Of course, those capable of such fierceness and cunning were also capable of suppressing dissent. Those who wished to survive in the order were likely to accept the order, survival being preferable to slaughter.
Once-great empires soon grew up amid the detritus of war. The clan-king became a god-king. The administration of empire required more layers of hierarchy, which meant delegating power to satraps and governors. The emperor would issue commands to subordinates and those commands would be carried out by those on down the chains of command. Patronage relationships became the norm. The order of man lording power over man took on religious dimensions. Values such as loyalty, honor, obedience, and patriotism firmed up the hierarchy, and without such values, the structure could be weakened either from internal dissent or from better organized enemies.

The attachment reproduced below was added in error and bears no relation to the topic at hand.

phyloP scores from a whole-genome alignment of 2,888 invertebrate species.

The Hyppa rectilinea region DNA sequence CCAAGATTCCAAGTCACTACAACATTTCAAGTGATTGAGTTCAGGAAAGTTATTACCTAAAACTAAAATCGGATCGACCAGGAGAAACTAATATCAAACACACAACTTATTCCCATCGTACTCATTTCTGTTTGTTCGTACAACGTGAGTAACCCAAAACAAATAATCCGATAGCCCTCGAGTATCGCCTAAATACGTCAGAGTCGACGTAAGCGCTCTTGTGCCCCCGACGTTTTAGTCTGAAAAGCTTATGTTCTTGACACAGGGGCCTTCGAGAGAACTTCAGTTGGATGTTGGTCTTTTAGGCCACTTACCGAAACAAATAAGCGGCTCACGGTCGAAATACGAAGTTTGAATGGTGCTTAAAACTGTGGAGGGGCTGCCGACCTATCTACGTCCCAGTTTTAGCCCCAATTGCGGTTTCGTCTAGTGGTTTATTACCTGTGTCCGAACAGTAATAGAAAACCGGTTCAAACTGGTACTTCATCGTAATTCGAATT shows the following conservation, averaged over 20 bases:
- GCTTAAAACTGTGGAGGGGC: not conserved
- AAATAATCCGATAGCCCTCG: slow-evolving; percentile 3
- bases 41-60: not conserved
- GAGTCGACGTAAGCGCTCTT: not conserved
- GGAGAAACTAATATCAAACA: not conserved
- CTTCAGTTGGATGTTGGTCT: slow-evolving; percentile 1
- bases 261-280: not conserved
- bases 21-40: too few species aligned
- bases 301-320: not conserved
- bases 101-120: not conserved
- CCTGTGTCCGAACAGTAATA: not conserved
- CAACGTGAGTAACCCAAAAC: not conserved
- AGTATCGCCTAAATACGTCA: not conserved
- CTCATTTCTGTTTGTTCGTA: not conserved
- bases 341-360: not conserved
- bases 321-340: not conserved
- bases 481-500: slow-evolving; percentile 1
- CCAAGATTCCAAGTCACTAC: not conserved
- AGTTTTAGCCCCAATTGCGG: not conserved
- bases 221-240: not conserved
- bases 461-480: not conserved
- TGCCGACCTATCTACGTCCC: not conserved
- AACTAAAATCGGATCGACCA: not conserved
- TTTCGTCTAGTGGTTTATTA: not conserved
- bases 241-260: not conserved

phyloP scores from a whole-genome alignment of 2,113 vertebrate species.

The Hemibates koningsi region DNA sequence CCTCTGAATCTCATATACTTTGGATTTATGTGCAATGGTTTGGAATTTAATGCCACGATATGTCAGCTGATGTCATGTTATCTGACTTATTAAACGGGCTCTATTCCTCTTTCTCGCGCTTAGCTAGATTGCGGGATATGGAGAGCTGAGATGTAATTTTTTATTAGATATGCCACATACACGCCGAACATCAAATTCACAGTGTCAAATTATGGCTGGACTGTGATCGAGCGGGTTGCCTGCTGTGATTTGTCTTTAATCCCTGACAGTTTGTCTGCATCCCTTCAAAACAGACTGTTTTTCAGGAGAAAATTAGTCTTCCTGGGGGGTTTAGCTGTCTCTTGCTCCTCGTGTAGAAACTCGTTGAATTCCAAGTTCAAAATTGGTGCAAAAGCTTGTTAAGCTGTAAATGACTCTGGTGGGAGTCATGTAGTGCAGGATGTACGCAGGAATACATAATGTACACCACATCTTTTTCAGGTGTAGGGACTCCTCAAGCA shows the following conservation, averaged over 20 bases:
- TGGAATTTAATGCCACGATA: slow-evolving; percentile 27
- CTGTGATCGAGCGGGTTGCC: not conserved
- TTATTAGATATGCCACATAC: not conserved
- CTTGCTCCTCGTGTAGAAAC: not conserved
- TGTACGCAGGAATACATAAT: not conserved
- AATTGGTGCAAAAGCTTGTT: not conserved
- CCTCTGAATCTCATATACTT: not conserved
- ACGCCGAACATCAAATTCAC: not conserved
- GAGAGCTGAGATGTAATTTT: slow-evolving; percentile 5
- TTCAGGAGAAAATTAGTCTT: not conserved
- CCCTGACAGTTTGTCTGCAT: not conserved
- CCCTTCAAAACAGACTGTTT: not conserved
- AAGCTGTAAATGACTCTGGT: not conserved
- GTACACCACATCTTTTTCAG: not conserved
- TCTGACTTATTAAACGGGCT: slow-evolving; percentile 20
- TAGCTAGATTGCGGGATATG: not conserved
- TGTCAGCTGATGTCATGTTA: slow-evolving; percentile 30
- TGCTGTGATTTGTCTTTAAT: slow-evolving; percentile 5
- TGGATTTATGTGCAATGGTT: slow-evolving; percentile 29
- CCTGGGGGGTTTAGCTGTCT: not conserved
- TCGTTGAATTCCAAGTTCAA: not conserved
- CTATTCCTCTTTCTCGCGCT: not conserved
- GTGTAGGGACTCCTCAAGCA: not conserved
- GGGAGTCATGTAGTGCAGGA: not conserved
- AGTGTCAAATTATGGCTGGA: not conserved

Hierarchy became more elaborate over time as each layer was added, and hierarchy persisted, apparently, as humanity’s dominant social technology.
Despite a couple of eighteenth century revolutions in France and America, hierarchy was still, in many respects, the dominant form of social organization throughout the world. That is to say, more of the world is structured more like medieval Europe or feudal Japan than like Switzerland, and Japan and Switzerland have their command-and-control structures. Even the United States—that great beacon of freedom—now bears a striking resemblance to Rome. The American Founders had made improvements by creating institutional checks on power within its hierarchy. But its hierarchy persists. Is it long for this world?